Podcasts have taken the media industry by storm. A recent study by Infinite Dial indicated that the podcast industry is growing at a rapid rate with over 100 million Americans having listened to a podcast in the last month.

With kind of fan base, it should come as no surprise that media companies such as Spotify (NYSE:SPOT) and The New York Times (NYSE:NYT) are investing in this space to have a presence where listeners are increasingly getting their news and entertainment.

Expanding into audio journalism

The New York Times is a media powerhouse most known for its iconic newspaper. The company has come a long way since the early newspaper days, however, and now primarily delivers its news and entertainment content digitally. As digital products continue to evolve in society, the publisher aims to adapt with the times to keep subscribers and advertisers in its ecosystem.

To build on the foundation it established in podcasting with its popular show "The Daily," The New York Times acquired media start-up Listen In Audio earlier this year. And in its latest move, the company has now acquired the production company behind the hit podcast "Serial" -- a documentary series that has amassed an audience of millions of listeners interested in its deep dive into controversial court cases and murder charges. This acquisition will supercharge the company's ambitions in the near term and give it top-notch talent and a new audience to further its reach.

The New York Times' push into podcasting is one way the company is staying relevant and shifting its resources to the mediums through which people are consuming content.

a recording studio wall with an on air sign

Image Source: Getty Images.

Spotify's aggressive push into podcasting

Spotify has also created waves by acquiring multiple podcast productions. In the past two years, the company has spent nearly $1 billion acquiring a series of podcasts and production companies, including The Ringer, Gimlet Media, Parcast, Anchor FM, and the Joe Rogan Experience.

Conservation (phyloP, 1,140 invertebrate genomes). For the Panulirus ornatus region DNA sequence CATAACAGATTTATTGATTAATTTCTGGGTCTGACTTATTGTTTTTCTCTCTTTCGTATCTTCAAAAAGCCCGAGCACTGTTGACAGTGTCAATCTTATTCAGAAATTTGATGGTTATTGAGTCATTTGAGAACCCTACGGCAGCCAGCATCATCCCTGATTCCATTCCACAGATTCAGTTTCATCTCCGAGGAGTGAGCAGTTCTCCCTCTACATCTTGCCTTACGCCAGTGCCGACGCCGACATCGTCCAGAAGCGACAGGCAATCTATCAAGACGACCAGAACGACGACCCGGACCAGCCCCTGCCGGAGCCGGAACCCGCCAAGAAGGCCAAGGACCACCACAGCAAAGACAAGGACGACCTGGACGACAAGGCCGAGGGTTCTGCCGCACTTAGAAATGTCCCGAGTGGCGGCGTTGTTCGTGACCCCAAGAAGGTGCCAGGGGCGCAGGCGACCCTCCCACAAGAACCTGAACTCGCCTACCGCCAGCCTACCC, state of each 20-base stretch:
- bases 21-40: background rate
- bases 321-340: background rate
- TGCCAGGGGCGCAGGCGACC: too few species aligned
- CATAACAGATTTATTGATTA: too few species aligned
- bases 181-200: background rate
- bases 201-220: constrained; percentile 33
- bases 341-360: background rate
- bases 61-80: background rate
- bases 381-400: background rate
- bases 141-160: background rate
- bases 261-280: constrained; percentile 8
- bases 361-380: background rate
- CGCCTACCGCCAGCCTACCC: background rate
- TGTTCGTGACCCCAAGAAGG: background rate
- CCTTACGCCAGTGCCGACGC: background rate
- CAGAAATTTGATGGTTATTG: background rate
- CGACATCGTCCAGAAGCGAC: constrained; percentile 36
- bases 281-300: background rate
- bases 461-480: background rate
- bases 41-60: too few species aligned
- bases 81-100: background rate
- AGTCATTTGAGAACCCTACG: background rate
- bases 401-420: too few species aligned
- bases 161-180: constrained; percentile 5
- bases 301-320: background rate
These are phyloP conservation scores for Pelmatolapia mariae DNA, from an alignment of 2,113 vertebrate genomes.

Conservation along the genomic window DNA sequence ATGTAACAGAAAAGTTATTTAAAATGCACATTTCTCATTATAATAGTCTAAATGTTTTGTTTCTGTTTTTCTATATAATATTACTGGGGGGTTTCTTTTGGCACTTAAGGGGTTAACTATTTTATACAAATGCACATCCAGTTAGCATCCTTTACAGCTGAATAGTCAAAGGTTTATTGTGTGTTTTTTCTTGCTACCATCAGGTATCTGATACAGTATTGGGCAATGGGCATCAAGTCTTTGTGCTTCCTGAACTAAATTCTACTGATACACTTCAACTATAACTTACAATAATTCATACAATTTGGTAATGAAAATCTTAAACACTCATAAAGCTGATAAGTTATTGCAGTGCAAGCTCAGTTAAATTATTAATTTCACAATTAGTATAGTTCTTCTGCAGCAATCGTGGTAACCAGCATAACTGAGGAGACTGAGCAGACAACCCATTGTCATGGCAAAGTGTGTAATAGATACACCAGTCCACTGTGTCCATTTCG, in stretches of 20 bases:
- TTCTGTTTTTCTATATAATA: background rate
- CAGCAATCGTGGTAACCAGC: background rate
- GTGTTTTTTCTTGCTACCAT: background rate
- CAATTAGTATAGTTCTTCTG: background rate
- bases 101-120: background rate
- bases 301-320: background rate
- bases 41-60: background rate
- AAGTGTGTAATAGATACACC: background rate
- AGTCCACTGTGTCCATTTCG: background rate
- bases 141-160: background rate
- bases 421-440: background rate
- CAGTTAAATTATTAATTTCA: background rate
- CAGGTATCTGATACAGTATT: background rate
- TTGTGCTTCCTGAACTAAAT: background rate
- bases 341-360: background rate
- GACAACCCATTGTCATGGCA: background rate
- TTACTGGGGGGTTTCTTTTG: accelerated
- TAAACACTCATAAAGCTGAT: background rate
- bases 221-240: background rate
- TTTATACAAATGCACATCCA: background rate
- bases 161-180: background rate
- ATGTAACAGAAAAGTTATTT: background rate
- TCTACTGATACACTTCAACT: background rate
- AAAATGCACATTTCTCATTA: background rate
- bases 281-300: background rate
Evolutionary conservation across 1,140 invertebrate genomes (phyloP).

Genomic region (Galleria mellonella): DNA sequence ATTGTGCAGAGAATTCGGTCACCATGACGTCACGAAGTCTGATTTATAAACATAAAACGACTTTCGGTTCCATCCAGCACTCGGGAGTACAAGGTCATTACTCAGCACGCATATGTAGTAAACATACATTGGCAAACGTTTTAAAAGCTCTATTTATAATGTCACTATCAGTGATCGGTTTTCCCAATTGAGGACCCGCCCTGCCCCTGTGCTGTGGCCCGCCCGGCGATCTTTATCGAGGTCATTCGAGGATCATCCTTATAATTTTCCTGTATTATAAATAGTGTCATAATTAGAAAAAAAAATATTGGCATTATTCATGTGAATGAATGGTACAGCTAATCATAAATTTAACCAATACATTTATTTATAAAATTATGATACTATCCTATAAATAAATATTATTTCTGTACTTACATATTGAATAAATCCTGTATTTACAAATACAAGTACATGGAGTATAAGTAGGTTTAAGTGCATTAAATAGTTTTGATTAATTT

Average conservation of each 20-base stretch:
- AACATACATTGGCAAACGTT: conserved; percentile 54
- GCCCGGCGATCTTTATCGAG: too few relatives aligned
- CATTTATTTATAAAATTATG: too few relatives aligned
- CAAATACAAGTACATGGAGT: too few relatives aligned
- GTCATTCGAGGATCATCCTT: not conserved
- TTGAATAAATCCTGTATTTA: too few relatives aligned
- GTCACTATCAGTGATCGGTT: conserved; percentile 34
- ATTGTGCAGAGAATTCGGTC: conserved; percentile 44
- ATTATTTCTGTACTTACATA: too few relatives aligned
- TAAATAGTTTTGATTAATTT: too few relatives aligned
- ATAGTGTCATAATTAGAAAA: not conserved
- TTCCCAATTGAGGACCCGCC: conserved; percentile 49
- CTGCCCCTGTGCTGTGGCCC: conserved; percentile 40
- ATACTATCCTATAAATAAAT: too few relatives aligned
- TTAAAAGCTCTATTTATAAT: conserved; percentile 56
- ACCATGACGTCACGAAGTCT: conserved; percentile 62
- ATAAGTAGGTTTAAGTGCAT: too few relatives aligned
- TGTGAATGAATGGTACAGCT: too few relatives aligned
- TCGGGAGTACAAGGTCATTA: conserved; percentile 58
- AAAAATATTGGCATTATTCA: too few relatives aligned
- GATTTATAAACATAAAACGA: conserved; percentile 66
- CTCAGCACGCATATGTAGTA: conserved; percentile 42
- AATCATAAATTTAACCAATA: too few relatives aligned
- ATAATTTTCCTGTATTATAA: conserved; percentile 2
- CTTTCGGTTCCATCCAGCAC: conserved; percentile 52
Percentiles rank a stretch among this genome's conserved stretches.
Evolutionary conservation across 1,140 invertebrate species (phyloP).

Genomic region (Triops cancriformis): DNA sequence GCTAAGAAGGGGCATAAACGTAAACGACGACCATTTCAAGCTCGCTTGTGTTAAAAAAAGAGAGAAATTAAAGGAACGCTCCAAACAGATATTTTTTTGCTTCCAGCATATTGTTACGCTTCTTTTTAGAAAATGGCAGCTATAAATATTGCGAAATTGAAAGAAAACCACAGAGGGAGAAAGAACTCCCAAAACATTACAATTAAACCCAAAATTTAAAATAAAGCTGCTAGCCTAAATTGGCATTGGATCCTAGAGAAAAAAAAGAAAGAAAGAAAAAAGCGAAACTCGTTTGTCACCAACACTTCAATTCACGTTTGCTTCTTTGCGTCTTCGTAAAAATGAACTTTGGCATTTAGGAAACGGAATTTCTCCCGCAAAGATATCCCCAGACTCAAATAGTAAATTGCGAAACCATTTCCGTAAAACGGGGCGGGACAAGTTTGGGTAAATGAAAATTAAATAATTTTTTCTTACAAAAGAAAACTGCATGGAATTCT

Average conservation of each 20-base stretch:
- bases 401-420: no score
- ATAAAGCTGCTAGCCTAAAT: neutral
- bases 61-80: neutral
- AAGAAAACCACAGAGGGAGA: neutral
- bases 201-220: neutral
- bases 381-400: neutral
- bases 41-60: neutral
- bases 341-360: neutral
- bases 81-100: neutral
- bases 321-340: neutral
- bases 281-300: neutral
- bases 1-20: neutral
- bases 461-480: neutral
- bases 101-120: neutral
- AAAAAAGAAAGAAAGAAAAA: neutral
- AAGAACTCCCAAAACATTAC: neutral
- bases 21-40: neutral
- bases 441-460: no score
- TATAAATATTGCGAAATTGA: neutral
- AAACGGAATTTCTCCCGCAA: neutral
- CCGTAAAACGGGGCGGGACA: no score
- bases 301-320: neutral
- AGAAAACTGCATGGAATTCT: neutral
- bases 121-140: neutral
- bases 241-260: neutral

These deals allow Spotify to distribute podcast content and add exclusive series that have been popular with listeners for years. CEO Daniel Ek said during the company's fourth-quarter earnings call: "[P]odcast users are not only more engaged with Spotify overall, but because of that engagement, they're also listening to more music."

While Spotify and The New York Times both see a bright future for the podcast industry, each company has its own reason for entering the space. Spotify believes that by increasing its podcast library, the company will attract more listeners, keep current ones engaged, and grow its base of paying subscribers overall. This also marks Spotify's early attempts at cultivating exclusive content, which can help differentiate it from competing audio services (not so easy to do with music). By contrast, The New York Times wants to avoid the subscriber and advertiser fallout that has led to the decline of newspapers around the country.

Big money to be made in podcasting?

Podcasts are in vogue, because ubiquitous access to smartphones has made them extremely accessible and convenient. With over one million different shows available, it will continue to grow in popularity.

The industry is still small in terms of total advertising dollars, but it is expected to clear $1 billion annually in the next few years on the back of a large and growing audience. In the media industry, money usually flows to where consumption takes place, which suggests that podcasts will be big business in due time.

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